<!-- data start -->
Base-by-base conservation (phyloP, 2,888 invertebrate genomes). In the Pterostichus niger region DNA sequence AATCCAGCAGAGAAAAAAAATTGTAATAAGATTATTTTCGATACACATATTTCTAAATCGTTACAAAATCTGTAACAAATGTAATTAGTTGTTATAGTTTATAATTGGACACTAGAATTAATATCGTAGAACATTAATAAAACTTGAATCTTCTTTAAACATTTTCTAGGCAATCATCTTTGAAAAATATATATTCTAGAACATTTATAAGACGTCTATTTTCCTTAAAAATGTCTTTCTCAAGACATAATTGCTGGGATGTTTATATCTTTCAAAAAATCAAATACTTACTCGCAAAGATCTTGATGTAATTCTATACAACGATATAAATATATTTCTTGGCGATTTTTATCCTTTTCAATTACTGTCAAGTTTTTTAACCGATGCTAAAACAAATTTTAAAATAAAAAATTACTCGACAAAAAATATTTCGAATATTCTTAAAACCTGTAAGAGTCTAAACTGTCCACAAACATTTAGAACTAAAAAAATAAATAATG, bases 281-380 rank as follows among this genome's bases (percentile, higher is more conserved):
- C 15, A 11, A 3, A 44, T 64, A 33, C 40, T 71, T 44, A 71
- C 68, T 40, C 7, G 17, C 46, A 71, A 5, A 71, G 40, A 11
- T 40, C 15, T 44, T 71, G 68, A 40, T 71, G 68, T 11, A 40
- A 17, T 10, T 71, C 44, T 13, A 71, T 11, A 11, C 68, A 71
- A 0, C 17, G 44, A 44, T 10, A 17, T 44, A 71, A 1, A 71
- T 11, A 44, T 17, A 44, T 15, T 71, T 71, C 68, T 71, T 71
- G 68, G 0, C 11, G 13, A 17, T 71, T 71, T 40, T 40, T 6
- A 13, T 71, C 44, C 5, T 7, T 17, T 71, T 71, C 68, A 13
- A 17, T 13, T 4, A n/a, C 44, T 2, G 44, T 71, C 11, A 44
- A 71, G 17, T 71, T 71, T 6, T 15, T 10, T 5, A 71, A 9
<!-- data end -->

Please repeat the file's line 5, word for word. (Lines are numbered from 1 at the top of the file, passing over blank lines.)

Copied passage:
- A 17, T 10, T 71, C 44, T 13, A 71, T 11, A 11, C 68, A 71